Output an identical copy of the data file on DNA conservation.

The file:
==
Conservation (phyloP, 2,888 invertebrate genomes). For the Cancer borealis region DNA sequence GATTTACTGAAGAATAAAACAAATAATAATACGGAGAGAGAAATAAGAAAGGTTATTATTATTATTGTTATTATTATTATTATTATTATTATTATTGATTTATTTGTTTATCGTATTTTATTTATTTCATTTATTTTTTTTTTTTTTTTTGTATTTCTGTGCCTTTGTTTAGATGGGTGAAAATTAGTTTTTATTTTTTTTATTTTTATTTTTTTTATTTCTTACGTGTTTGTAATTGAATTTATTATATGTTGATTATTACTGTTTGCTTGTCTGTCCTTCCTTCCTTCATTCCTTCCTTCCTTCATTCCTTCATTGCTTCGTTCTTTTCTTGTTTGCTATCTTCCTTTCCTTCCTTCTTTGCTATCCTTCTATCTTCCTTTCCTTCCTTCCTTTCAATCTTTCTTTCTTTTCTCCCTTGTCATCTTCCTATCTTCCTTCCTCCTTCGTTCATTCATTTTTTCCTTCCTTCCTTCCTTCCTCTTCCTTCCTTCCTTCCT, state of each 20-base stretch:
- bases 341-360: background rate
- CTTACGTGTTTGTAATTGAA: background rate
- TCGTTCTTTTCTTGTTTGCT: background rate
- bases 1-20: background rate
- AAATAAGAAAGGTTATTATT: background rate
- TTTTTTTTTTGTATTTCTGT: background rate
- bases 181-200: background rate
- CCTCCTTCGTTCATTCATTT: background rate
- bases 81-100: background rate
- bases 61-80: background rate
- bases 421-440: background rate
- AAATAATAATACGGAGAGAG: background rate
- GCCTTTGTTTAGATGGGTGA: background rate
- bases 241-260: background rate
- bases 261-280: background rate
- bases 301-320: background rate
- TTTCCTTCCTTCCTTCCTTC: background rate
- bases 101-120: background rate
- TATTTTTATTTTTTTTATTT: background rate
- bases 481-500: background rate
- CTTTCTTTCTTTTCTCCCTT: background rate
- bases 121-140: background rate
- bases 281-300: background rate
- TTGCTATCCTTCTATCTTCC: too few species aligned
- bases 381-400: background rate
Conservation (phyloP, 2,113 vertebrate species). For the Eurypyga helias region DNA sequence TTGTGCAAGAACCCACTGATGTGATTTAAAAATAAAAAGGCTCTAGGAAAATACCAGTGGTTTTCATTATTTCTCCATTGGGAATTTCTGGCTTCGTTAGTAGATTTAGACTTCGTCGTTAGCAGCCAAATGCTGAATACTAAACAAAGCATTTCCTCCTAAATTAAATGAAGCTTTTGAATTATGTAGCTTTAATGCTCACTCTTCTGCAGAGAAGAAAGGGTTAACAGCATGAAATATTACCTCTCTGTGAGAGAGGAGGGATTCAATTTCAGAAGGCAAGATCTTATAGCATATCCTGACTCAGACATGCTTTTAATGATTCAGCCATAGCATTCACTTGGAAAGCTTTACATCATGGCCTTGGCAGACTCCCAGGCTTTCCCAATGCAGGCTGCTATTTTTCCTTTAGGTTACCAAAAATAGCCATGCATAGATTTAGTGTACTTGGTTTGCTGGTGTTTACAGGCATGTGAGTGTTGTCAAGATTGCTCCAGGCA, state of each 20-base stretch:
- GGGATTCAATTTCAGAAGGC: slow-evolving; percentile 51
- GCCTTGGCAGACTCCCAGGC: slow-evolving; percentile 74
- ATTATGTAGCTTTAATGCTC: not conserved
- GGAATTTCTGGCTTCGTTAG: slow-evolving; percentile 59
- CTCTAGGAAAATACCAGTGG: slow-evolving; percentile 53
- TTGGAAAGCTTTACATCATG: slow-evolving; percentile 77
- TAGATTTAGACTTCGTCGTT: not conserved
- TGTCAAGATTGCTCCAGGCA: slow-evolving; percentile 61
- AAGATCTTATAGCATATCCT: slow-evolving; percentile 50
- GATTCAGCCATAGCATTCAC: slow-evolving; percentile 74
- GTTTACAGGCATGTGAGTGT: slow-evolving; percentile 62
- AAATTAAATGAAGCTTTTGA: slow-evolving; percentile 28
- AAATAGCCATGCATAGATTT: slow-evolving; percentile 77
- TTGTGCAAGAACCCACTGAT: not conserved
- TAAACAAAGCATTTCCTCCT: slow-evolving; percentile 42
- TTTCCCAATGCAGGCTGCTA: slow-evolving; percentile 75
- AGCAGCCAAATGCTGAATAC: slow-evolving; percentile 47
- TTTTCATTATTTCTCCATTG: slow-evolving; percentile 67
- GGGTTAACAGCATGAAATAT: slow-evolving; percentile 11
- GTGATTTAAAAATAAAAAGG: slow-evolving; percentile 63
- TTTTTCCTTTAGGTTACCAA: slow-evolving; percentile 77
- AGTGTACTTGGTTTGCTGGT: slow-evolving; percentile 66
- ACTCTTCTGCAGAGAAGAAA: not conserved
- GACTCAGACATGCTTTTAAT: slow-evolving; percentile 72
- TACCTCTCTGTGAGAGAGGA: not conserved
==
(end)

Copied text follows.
Conservation (phyloP, 2,888 invertebrate genomes). For the Cancer borealis region DNA sequence GATTTACTGAAGAATAAAACAAATAATAATACGGAGAGAGAAATAAGAAAGGTTATTATTATTATTGTTATTATTATTATTATTATTATTATTATTGATTTATTTGTTTATCGTATTTTATTTATTTCATTTATTTTTTTTTTTTTTTTTGTATTTCTGTGCCTTTGTTTAGATGGGTGAAAATTAGTTTTTATTTTTTTTATTTTTATTTTTTTTATTTCTTACGTGTTTGTAATTGAATTTATTATATGTTGATTATTACTGTTTGCTTGTCTGTCCTTCCTTCCTTCATTCCTTCCTTCCTTCATTCCTTCATTGCTTCGTTCTTTTCTTGTTTGCTATCTTCCTTTCCTTCCTTCTTTGCTATCCTTCTATCTTCCTTTCCTTCCTTCCTTTCAATCTTTCTTTCTTTTCTCCCTTGTCATCTTCCTATCTTCCTTCCTCCTTCGTTCATTCATTTTTTCCTTCCTTCCTTCCTTCCTCTTCCTTCCTTCCTTCCT, state of each 20-base stretch:
- bases 341-360: background rate
- CTTACGTGTTTGTAATTGAA: background rate
- TCGTTCTTTTCTTGTTTGCT: background rate
- bases 1-20: background rate
- AAATAAGAAAGGTTATTATT: background rate
- TTTTTTTTTTGTATTTCTGT: background rate
- bases 181-200: background rate
- CCTCCTTCGTTCATTCATTT: background rate
- bases 81-100: background rate
- bases 61-80: background rate
- bases 421-440: background rate
- AAATAATAATACGGAGAGAG: background rate
- GCCTTTGTTTAGATGGGTGA: background rate
- bases 241-260: background rate
- bases 261-280: background rate
- bases 301-320: background rate
- TTTCCTTCCTTCCTTCCTTC: background rate
- bases 101-120: background rate
- TATTTTTATTTTTTTTATTT: background rate
- bases 481-500: background rate
- CTTTCTTTCTTTTCTCCCTT: background rate
- bases 121-140: background rate
- bases 281-300: background rate
- TTGCTATCCTTCTATCTTCC: too few species aligned
- bases 381-400: background rate
Conservation (phyloP, 2,113 vertebrate species). For the Eurypyga helias region DNA sequence TTGTGCAAGAACCCACTGATGTGATTTAAAAATAAAAAGGCTCTAGGAAAATACCAGTGGTTTTCATTATTTCTCCATTGGGAATTTCTGGCTTCGTTAGTAGATTTAGACTTCGTCGTTAGCAGCCAAATGCTGAATACTAAACAAAGCATTTCCTCCTAAATTAAATGAAGCTTTTGAATTATGTAGCTTTAATGCTCACTCTTCTGCAGAGAAGAAAGGGTTAACAGCATGAAATATTACCTCTCTGTGAGAGAGGAGGGATTCAATTTCAGAAGGCAAGATCTTATAGCATATCCTGACTCAGACATGCTTTTAATGATTCAGCCATAGCATTCACTTGGAAAGCTTTACATCATGGCCTTGGCAGACTCCCAGGCTTTCCCAATGCAGGCTGCTATTTTTCCTTTAGGTTACCAAAAATAGCCATGCATAGATTTAGTGTACTTGGTTTGCTGGTGTTTACAGGCATGTGAGTGTTGTCAAGATTGCTCCAGGCA, state of each 20-base stretch:
- GGGATTCAATTTCAGAAGGC: slow-evolving; percentile 51
- GCCTTGGCAGACTCCCAGGC: slow-evolving; percentile 74
- ATTATGTAGCTTTAATGCTC: not conserved
- GGAATTTCTGGCTTCGTTAG: slow-evolving; percentile 59
- CTCTAGGAAAATACCAGTGG: slow-evolving; percentile 53
- TTGGAAAGCTTTACATCATG: slow-evolving; percentile 77
- TAGATTTAGACTTCGTCGTT: not conserved
- TGTCAAGATTGCTCCAGGCA: slow-evolving; percentile 61
- AAGATCTTATAGCATATCCT: slow-evolving; percentile 50
- GATTCAGCCATAGCATTCAC: slow-evolving; percentile 74
- GTTTACAGGCATGTGAGTGT: slow-evolving; percentile 62
- AAATTAAATGAAGCTTTTGA: slow-evolving; percentile 28
- AAATAGCCATGCATAGATTT: slow-evolving; percentile 77
- TTGTGCAAGAACCCACTGAT: not conserved
- TAAACAAAGCATTTCCTCCT: slow-evolving; percentile 42
- TTTCCCAATGCAGGCTGCTA: slow-evolving; percentile 75
- AGCAGCCAAATGCTGAATAC: slow-evolving; percentile 47
- TTTTCATTATTTCTCCATTG: slow-evolving; percentile 67
- GGGTTAACAGCATGAAATAT: slow-evolving; percentile 11
- GTGATTTAAAAATAAAAAGG: slow-evolving; percentile 63
- TTTTTCCTTTAGGTTACCAA: slow-evolving; percentile 77
- AGTGTACTTGGTTTGCTGGT: slow-evolving; percentile 66
- ACTCTTCTGCAGAGAAGAAA: not conserved
- GACTCAGACATGCTTTTAAT: slow-evolving; percentile 72
- TACCTCTCTGTGAGAGAGGA: not conserved